Hoping to archive the wealth of knowledge those people hold, Sellers and others at EDGI began confidentially interviewing staff at the EPA and OSHA. By June 2017, EDGI published a report compiling 60 confidential interviews. Morale among agency staff “plummeted,” the report showed. Their work was “paralyzed.”
A few months later, EDGI published an interview with Mustafa Ali, who led efforts to address environmental racism at the EPA, after his high-profile exit from the agency. When asked which programs and projects he was worried about at the agency, Ali responded: “I’m worried about all of them… There’s not too many places in the agency that I think this new administration has not placed some really tough times ahead of.”
Now, with a new president in power, more of the people who EDGI spoke to are willing to come forward with their stories. Since December, EDGI has slowly released previously anonymous individual interviews on a new website, apeoplesepa.org — now with names attached to the stories. The interviews aren’t just an indictment of the Trump administration’s attack on science; they also make up a library of lessons learned about how to serve people and the planet.
“In a time when you feel so many of these institutions are being trampled upon just willy nilly, to be able to do something towards reversing all that damage [has] been a really gratifying experience,” Sellers says. “It really helped me survive the Trump years.”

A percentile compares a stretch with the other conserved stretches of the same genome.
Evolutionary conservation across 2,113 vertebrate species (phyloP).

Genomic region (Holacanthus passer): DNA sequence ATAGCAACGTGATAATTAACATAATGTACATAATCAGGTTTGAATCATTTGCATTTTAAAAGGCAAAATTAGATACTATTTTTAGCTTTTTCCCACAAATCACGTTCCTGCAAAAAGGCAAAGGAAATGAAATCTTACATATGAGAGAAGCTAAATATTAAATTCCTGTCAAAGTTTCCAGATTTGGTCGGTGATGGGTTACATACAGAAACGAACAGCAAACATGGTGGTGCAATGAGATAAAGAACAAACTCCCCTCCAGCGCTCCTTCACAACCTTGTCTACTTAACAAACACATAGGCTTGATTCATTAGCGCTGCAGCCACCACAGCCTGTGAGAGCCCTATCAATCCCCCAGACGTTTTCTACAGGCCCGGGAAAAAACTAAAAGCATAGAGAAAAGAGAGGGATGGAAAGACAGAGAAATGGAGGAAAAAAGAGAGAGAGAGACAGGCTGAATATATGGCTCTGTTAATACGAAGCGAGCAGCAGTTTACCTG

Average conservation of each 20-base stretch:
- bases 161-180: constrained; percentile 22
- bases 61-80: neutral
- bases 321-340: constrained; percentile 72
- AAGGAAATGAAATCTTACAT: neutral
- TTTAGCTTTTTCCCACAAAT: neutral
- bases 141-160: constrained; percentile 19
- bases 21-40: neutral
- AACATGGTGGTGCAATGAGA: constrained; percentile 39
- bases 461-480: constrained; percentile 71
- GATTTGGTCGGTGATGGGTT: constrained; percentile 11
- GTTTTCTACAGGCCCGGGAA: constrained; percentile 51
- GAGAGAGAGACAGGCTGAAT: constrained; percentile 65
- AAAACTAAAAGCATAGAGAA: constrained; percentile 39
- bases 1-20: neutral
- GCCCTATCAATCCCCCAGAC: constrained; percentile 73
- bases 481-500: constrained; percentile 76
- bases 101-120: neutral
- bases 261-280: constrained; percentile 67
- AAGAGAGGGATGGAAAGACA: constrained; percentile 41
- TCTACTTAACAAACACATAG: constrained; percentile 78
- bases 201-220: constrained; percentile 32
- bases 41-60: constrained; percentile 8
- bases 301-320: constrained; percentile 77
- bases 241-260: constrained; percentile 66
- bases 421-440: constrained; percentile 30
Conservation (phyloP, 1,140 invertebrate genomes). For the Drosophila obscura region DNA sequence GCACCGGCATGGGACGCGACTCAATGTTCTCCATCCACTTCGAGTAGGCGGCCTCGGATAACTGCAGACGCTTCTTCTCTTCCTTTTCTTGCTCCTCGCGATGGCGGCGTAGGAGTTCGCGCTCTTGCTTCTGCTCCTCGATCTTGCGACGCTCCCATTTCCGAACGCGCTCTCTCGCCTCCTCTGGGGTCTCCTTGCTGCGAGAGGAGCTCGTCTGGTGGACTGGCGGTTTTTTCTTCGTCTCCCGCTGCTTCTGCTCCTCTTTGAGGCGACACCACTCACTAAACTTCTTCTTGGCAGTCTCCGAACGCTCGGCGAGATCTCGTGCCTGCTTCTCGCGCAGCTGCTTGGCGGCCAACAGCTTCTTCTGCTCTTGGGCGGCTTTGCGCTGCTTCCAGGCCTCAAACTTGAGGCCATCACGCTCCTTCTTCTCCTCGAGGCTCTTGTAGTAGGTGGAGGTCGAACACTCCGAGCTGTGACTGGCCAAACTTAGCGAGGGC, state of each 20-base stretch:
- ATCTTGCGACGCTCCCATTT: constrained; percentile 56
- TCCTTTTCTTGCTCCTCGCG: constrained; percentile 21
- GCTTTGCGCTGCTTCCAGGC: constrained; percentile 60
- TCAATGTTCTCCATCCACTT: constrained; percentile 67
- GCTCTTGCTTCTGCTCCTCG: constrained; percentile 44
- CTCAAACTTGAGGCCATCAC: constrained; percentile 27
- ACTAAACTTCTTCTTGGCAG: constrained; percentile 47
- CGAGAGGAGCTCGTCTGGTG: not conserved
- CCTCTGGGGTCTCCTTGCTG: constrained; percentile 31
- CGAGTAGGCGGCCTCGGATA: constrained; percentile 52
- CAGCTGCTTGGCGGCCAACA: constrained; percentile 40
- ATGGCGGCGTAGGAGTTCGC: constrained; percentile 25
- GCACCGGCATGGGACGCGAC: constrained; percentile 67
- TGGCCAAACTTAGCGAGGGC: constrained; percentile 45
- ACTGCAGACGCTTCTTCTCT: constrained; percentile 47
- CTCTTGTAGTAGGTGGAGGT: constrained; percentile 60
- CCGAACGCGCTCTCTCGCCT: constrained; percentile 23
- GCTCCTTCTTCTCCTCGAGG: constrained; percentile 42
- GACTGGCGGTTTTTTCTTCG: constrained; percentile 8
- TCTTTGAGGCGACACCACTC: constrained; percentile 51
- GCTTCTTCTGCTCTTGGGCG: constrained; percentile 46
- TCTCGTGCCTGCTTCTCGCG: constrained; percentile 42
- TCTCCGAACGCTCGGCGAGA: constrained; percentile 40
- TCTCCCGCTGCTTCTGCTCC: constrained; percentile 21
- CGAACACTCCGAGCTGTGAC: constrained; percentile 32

Some of the EDGI scientists’ initial fears came to fruition. By the end of Trump’s term, the use of the words “climate change” fell by almost 40 percent across websites for US federal environmental agencies. And access to as much as 20 percent of the EPA’s website was removed, according to EDGI. Trump’s administration rolled back more than 100 environmental regulations. And science agencies indeed suffered a brain drain. But EDGI celebrated some victories throughout Trump’s administration, and their work isn’t done now that someone else is in office.
All in all, EDGI and its collaborators managed to archive over 200 terabytes of data and content from government websites between fall 2016 and spring 2017. There was so much hype over the effort that EDGI members think they may have deterred the Trump administration from actually trying to delete data. The datasets that they took care to save, for the most part, stayed up on federal websites.
They’re still trying to keep that data safe for posterity. They don’t want the data to fall victim to any future administration’s whims. One approach they’re looking into is the so-called “distributed web.” It’s still a developing concept, but the idea would be to back up the data across a peer-to-peer network so no one person can control it. “There are so many copies [of the data] that it can kind of never be magically deleted,” Wylie says.
EDGI is also pushing for policies that provide high standards for web governance. Information on government websites should be archived and easily accessible, the group says in a report released in February. That means that even if a web page is taken down, its address should lead to an archived version of the page — not a “Page Not Found” notification. If knowledge is power, they want to make sure that people always have access to it.